Galmisdale Bay Café is, of course on the Isle of Eigg, an island we know well through having looked at it from all sorts of places on the mainland. View of the Isle of Eigg from ferry arriving at GalmisdaleOften you look out and can be confused by the jumble of small islands off the west coast but because of the unique volcanic Sgurr of Eigg this island is unmistakable. Until today though we had never set foot on it but the little ferry from Arisaig changed all that … exciting … what would it be like, would they have scones? Well, in 1858, Hugh Miller described the locals as “an active, middle-sized race, with well-developed heads, acute intellects, and singularly warm feelings” … no mention of scones but had anything else changed since then? Quite a lot actually! Having gone from a population of around 500 in the 19th century to around 50 in 1997, it has since been  rejuvenated by a community buy-out from the previous private landlord. The population now stands at 105 … split 50/50 Scottish /English with a smattering of French and Spanish.

Old tractor on the Isle of Eigg with Rum in the distance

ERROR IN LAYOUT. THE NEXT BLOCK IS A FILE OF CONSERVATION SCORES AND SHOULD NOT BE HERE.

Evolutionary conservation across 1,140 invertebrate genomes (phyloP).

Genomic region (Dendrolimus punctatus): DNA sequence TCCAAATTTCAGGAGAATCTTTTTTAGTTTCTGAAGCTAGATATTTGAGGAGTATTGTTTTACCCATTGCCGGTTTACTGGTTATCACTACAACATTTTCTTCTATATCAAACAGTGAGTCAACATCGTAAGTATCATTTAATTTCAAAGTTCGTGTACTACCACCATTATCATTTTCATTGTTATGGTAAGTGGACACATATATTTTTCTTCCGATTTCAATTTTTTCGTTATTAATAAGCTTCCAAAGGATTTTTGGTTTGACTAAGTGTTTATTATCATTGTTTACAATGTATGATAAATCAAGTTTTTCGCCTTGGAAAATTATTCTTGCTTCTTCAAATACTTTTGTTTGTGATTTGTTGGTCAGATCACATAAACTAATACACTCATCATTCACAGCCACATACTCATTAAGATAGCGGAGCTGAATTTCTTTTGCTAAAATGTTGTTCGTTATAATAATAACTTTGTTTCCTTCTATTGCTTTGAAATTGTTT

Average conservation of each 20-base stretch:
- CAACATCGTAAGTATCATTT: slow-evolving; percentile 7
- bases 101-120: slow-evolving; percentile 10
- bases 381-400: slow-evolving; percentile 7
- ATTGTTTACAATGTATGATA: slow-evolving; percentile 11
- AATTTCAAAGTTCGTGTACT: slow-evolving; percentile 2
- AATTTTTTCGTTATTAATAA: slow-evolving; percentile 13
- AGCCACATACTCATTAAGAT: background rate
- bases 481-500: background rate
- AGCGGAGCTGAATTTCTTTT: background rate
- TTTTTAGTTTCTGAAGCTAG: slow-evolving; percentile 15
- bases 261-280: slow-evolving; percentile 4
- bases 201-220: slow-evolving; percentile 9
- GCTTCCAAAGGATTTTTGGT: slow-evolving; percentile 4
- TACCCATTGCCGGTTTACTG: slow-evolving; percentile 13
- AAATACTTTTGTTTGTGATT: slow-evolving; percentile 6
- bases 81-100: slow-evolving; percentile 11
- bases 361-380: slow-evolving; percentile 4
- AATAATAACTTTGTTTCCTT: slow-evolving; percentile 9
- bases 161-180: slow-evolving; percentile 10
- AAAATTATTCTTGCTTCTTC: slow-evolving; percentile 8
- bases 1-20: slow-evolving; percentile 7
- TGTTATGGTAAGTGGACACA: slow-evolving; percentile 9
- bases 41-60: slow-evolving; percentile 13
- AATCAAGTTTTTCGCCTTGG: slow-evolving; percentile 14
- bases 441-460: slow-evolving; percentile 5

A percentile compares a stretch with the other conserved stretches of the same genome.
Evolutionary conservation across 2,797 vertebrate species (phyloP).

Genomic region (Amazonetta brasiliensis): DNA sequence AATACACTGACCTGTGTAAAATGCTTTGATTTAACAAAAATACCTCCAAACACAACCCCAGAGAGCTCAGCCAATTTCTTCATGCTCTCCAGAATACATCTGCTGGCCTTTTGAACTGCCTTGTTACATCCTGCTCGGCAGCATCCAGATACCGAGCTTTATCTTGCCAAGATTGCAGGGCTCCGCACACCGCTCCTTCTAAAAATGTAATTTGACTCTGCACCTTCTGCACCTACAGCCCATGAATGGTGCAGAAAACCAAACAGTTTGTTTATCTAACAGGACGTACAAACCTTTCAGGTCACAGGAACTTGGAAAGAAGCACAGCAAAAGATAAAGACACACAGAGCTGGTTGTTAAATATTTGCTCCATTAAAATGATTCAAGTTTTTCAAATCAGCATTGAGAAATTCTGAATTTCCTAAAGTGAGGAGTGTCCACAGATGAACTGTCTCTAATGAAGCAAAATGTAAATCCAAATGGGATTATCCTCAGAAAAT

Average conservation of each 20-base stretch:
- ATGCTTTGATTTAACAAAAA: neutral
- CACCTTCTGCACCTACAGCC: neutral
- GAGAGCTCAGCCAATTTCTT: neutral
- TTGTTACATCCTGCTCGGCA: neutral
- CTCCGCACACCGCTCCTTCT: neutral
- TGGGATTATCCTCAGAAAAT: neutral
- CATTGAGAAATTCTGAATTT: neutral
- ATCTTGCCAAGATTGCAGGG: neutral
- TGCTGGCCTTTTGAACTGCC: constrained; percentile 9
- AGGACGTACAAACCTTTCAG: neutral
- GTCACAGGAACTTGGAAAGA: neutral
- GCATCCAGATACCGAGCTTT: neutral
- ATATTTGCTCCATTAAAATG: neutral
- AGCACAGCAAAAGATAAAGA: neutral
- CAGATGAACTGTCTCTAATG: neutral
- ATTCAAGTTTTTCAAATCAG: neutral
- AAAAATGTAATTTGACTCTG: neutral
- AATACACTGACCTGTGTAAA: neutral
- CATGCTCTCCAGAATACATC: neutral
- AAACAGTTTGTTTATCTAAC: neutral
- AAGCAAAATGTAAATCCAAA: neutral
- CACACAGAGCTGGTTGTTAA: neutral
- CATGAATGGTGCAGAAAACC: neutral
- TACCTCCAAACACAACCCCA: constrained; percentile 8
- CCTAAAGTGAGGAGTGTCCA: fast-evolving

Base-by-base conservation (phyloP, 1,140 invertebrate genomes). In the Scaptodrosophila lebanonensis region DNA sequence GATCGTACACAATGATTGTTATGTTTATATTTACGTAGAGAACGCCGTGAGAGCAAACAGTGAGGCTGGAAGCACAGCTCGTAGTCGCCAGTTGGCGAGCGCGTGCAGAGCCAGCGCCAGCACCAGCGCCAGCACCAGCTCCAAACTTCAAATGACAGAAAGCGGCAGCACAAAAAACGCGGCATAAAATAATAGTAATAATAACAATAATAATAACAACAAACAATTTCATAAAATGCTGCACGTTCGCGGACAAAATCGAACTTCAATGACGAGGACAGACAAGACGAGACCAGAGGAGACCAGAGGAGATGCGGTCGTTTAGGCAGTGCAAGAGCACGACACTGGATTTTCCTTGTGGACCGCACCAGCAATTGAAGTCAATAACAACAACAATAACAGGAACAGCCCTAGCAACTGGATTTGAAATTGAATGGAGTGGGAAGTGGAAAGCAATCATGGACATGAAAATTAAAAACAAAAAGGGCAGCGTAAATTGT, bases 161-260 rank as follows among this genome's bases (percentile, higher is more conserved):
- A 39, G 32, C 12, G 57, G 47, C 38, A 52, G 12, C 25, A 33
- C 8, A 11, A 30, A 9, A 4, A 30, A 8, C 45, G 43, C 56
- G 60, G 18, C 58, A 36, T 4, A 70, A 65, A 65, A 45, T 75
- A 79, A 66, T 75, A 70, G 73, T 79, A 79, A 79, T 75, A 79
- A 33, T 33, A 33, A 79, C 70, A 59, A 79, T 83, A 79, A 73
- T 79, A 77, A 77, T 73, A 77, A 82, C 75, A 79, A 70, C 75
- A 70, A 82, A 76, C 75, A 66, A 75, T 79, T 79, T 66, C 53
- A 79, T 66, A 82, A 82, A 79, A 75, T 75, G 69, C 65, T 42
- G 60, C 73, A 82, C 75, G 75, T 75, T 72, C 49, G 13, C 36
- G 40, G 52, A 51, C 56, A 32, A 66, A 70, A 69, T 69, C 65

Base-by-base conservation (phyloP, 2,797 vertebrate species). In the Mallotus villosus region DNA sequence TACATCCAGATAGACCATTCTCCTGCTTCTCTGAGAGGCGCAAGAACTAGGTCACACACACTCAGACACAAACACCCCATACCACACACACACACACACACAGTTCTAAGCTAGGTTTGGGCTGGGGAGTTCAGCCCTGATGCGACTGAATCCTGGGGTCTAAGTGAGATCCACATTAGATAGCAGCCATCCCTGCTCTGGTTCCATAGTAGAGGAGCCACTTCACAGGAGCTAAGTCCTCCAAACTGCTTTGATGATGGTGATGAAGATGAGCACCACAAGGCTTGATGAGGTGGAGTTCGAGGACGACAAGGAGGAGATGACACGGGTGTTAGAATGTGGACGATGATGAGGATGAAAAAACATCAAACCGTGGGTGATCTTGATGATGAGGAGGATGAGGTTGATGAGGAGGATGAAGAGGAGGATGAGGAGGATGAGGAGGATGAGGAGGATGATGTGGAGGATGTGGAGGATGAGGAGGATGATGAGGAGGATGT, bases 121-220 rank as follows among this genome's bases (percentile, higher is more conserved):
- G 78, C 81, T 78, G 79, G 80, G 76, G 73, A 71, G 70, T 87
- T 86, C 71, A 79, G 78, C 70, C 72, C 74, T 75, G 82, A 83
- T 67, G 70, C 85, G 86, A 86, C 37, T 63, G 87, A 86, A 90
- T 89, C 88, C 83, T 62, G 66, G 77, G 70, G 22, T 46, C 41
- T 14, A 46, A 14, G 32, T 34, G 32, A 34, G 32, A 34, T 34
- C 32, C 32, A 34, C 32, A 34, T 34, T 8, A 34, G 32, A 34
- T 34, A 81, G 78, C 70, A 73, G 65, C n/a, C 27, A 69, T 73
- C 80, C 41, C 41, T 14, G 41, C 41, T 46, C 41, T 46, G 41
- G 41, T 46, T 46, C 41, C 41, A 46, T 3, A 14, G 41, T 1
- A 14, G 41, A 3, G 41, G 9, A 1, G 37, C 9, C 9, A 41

From Cleadale looking towards Rum

We were here for a few days and can happily report that nothing has changed in the “singularly warm feelings” department, we were greeted with open arms everywhere we went. You will have to forgive us if we post more pictures than usual … the scenery, the island, the weather, the people were all fantastic … we may even be able to persuade you to go there yourselves though sometimes it is not as straight forward as you might think.

Washing drying at Cleadale on the Isle of Eigg
Our washing drying in Cleadale

The biggest problem is getting accomodation because everything is fully booked and transport can also be a problem because you are not allowed to take a car. Hopefully, the extra pictures will also give you a sense of the rigors we have to endure in order to bring you scone news from such remote places … war correspondents like Orla Guerin don’t know the half of it! To get a small taste of the difficulties we have to overcome, click here. Sometimes we even had to sit staring out the window, glass in hand.

Sunset on the Isle of Eigg looking towards Rum
View from our window at 11pm